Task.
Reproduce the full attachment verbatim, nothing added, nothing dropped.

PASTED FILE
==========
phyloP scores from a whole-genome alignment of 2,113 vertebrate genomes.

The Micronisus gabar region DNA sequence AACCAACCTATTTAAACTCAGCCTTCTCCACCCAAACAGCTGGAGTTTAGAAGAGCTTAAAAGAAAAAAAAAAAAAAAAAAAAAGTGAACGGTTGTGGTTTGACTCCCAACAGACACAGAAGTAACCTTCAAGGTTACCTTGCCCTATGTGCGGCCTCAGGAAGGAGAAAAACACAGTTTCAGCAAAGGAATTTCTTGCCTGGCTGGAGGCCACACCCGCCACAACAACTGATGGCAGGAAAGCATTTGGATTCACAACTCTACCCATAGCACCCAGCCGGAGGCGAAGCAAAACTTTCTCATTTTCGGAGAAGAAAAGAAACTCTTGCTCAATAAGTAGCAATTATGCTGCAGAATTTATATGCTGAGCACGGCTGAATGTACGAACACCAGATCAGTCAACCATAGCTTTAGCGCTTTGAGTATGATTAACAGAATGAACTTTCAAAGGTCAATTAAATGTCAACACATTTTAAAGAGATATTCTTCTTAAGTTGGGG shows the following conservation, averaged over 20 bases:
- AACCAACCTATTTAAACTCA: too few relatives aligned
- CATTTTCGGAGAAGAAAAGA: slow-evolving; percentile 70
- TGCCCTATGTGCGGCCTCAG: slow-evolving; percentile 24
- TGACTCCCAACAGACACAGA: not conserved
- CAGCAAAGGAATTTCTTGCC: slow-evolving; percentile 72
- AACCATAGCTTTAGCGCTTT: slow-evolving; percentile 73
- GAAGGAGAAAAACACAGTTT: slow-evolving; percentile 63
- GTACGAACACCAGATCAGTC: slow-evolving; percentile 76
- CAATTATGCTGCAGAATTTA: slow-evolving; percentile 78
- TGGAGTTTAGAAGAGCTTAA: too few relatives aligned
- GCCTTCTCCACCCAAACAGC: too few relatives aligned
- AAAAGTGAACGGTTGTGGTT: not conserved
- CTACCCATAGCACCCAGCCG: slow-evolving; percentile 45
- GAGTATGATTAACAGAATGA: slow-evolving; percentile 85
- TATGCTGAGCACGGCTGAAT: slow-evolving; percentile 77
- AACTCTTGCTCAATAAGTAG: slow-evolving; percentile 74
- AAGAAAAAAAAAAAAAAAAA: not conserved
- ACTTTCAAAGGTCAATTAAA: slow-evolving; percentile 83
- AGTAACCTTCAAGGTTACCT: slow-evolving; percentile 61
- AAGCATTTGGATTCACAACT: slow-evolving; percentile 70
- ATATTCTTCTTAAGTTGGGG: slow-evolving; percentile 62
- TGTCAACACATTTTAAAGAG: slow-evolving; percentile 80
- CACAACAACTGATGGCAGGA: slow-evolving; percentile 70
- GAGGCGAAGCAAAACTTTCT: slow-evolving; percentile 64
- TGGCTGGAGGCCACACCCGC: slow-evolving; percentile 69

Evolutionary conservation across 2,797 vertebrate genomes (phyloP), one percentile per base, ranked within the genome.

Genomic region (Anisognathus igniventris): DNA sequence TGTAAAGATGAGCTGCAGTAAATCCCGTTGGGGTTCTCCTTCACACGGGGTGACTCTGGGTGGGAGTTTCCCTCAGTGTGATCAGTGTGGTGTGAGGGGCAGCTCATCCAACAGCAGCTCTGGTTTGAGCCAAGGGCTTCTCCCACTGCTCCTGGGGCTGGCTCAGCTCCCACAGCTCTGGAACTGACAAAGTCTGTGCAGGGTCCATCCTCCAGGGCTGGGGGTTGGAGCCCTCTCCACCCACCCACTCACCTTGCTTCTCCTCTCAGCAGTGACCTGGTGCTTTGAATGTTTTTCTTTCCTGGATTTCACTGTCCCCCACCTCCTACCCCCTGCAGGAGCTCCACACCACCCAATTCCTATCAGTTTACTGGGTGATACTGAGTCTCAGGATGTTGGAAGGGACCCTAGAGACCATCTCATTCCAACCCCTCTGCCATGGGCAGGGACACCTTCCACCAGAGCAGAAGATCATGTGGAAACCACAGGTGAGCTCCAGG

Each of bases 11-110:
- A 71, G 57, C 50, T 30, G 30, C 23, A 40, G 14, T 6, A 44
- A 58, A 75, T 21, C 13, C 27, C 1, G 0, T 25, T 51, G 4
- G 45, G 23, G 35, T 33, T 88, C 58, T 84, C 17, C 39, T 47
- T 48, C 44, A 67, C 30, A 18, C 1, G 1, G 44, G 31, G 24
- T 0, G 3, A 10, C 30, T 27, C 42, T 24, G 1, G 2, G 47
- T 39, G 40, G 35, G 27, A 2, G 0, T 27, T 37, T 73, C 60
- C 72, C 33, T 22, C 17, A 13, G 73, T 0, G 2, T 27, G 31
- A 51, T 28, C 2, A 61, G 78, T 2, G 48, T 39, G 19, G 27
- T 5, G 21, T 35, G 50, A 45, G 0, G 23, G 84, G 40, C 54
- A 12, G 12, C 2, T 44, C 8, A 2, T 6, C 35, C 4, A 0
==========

phyloP scores from a whole-genome alignment of 2,113 vertebrate genomes.

The Micronisus gabar region DNA sequence AACCAACCTATTTAAACTCAGCCTTCTCCACCCAAACAGCTGGAGTTTAGAAGAGCTTAAAAGAAAAAAAAAAAAAAAAAAAAAGTGAACGGTTGTGGTTTGACTCCCAACAGACACAGAAGTAACCTTCAAGGTTACCTTGCCCTATGTGCGGCCTCAGGAAGGAGAAAAACACAGTTTCAGCAAAGGAATTTCTTGCCTGGCTGGAGGCCACACCCGCCACAACAACTGATGGCAGGAAAGCATTTGGATTCACAACTCTACCCATAGCACCCAGCCGGAGGCGAAGCAAAACTTTCTCATTTTCGGAGAAGAAAAGAAACTCTTGCTCAATAAGTAGCAATTATGCTGCAGAATTTATATGCTGAGCACGGCTGAATGTACGAACACCAGATCAGTCAACCATAGCTTTAGCGCTTTGAGTATGATTAACAGAATGAACTTTCAAAGGTCAATTAAATGTCAACACATTTTAAAGAGATATTCTTCTTAAGTTGGGG shows the following conservation, averaged over 20 bases:
- AACCAACCTATTTAAACTCA: too few relatives aligned
- CATTTTCGGAGAAGAAAAGA: slow-evolving; percentile 70
- TGCCCTATGTGCGGCCTCAG: slow-evolving; percentile 24
- TGACTCCCAACAGACACAGA: not conserved
- CAGCAAAGGAATTTCTTGCC: slow-evolving; percentile 72
- AACCATAGCTTTAGCGCTTT: slow-evolving; percentile 73
- GAAGGAGAAAAACACAGTTT: slow-evolving; percentile 63
- GTACGAACACCAGATCAGTC: slow-evolving; percentile 76
- CAATTATGCTGCAGAATTTA: slow-evolving; percentile 78
- TGGAGTTTAGAAGAGCTTAA: too few relatives aligned
- GCCTTCTCCACCCAAACAGC: too few relatives aligned
- AAAAGTGAACGGTTGTGGTT: not conserved
- CTACCCATAGCACCCAGCCG: slow-evolving; percentile 45
- GAGTATGATTAACAGAATGA: slow-evolving; percentile 85
- TATGCTGAGCACGGCTGAAT: slow-evolving; percentile 77
- AACTCTTGCTCAATAAGTAG: slow-evolving; percentile 74
- AAGAAAAAAAAAAAAAAAAA: not conserved
- ACTTTCAAAGGTCAATTAAA: slow-evolving; percentile 83
- AGTAACCTTCAAGGTTACCT: slow-evolving; percentile 61
- AAGCATTTGGATTCACAACT: slow-evolving; percentile 70
- ATATTCTTCTTAAGTTGGGG: slow-evolving; percentile 62
- TGTCAACACATTTTAAAGAG: slow-evolving; percentile 80
- CACAACAACTGATGGCAGGA: slow-evolving; percentile 70
- GAGGCGAAGCAAAACTTTCT: slow-evolving; percentile 64
- TGGCTGGAGGCCACACCCGC: slow-evolving; percentile 69

Evolutionary conservation across 2,797 vertebrate genomes (phyloP), one percentile per base, ranked within the genome.

Genomic region (Anisognathus igniventris): DNA sequence TGTAAAGATGAGCTGCAGTAAATCCCGTTGGGGTTCTCCTTCACACGGGGTGACTCTGGGTGGGAGTTTCCCTCAGTGTGATCAGTGTGGTGTGAGGGGCAGCTCATCCAACAGCAGCTCTGGTTTGAGCCAAGGGCTTCTCCCACTGCTCCTGGGGCTGGCTCAGCTCCCACAGCTCTGGAACTGACAAAGTCTGTGCAGGGTCCATCCTCCAGGGCTGGGGGTTGGAGCCCTCTCCACCCACCCACTCACCTTGCTTCTCCTCTCAGCAGTGACCTGGTGCTTTGAATGTTTTTCTTTCCTGGATTTCACTGTCCCCCACCTCCTACCCCCTGCAGGAGCTCCACACCACCCAATTCCTATCAGTTTACTGGGTGATACTGAGTCTCAGGATGTTGGAAGGGACCCTAGAGACCATCTCATTCCAACCCCTCTGCCATGGGCAGGGACACCTTCCACCAGAGCAGAAGATCATGTGGAAACCACAGGTGAGCTCCAGG

Each of bases 11-110:
- A 71, G 57, C 50, T 30, G 30, C 23, A 40, G 14, T 6, A 44
- A 58, A 75, T 21, C 13, C 27, C 1, G 0, T 25, T 51, G 4
- G 45, G 23, G 35, T 33, T 88, C 58, T 84, C 17, C 39, T 47
- T 48, C 44, A 67, C 30, A 18, C 1, G 1, G 44, G 31, G 24
- T 0, G 3, A 10, C 30, T 27, C 42, T 24, G 1, G 2, G 47
- T 39, G 40, G 35, G 27, A 2, G 0, T 27, T 37, T 73, C 60
- C 72, C 33, T 22, C 17, A 13, G 73, T 0, G 2, T 27, G 31
- A 51, T 28, C 2, A 61, G 78, T 2, G 48, T 39, G 19, G 27
- T 5, G 21, T 35, G 50, A 45, G 0, G 23, G 84, G 40, C 54
- A 12, G 12, C 2, T 44, C 8, A 2, T 6, C 35, C 4, A 0